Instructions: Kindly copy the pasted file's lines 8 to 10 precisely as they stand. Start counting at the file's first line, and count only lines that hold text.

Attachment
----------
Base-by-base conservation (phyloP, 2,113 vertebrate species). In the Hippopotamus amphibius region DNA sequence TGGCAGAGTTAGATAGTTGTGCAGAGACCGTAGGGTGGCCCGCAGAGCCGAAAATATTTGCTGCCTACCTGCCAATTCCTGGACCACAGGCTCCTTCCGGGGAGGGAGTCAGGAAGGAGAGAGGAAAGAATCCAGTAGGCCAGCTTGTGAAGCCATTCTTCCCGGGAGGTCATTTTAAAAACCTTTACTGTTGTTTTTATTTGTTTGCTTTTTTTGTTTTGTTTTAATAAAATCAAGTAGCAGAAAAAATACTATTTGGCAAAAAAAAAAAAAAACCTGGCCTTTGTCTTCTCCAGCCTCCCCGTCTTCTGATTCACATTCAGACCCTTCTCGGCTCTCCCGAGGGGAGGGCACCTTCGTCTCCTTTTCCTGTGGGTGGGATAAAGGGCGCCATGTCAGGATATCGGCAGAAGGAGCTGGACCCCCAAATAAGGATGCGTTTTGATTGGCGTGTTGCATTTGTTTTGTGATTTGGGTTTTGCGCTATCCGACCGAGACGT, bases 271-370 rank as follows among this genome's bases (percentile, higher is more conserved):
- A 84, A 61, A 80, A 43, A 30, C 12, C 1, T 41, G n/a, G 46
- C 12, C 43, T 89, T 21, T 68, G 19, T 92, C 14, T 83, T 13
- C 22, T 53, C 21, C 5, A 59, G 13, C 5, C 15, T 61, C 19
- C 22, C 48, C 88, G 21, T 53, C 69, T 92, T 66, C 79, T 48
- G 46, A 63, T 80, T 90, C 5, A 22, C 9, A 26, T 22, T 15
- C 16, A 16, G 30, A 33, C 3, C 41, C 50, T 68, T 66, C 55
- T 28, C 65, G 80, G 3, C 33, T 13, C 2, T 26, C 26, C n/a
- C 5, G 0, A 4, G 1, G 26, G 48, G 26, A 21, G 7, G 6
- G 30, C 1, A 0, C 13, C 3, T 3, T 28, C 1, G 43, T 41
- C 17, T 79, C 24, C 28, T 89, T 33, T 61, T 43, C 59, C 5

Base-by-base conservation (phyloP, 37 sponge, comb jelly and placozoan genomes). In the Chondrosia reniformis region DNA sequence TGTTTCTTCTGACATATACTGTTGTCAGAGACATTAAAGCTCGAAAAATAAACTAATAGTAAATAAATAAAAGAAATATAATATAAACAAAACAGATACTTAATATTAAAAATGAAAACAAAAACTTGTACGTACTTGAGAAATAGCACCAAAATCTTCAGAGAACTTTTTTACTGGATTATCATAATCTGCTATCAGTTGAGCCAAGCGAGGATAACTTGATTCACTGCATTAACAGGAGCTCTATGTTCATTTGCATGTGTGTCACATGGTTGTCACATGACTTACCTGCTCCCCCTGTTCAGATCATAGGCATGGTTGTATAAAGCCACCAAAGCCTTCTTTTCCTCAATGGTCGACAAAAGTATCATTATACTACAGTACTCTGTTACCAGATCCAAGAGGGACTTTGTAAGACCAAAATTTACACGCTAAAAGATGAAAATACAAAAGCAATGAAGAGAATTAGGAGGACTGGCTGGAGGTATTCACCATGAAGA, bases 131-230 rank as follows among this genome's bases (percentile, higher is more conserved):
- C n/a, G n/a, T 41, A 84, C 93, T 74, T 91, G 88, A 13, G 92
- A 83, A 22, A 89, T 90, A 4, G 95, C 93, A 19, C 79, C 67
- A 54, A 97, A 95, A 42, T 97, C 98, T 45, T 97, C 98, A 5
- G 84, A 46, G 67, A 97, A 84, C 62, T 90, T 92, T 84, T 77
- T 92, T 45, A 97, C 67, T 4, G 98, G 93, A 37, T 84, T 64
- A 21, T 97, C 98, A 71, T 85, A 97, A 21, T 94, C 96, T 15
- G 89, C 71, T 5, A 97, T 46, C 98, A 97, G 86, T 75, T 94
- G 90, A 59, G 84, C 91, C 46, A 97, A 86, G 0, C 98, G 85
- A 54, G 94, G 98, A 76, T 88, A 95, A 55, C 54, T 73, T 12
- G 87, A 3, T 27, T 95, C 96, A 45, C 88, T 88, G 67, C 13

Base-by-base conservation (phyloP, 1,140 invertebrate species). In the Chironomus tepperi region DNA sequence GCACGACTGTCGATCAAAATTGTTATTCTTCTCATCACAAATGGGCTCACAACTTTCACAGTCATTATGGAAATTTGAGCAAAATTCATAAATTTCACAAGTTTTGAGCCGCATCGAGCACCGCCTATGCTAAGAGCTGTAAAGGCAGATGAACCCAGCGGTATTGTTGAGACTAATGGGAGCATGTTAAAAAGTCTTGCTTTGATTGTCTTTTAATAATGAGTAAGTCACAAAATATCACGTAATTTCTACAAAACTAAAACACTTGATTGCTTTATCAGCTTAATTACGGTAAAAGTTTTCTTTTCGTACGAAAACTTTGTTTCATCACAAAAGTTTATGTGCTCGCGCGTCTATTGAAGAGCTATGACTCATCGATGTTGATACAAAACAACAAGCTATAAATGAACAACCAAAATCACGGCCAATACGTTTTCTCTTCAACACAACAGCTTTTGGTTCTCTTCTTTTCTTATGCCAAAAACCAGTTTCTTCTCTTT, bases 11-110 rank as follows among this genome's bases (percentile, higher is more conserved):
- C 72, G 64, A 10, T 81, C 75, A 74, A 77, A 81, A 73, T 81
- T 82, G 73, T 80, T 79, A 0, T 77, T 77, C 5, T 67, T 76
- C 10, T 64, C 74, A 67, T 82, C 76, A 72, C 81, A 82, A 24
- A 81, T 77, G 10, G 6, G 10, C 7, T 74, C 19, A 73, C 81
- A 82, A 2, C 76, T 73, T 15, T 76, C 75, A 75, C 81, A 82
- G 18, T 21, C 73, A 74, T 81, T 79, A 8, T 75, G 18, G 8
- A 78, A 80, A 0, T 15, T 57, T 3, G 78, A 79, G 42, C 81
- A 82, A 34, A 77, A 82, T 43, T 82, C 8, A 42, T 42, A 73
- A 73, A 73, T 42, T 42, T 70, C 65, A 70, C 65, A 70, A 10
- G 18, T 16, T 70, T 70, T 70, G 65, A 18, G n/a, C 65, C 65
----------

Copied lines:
- T 28, C 65, G 80, G 3, C 33, T 13, C 2, T 26, C 26, C n/a
- C 5, G 0, A 4, G 1, G 26, G 48, G 26, A 21, G 7, G 6
- G 30, C 1, A 0, C 13, C 3, T 3, T 28, C 1, G 43, T 41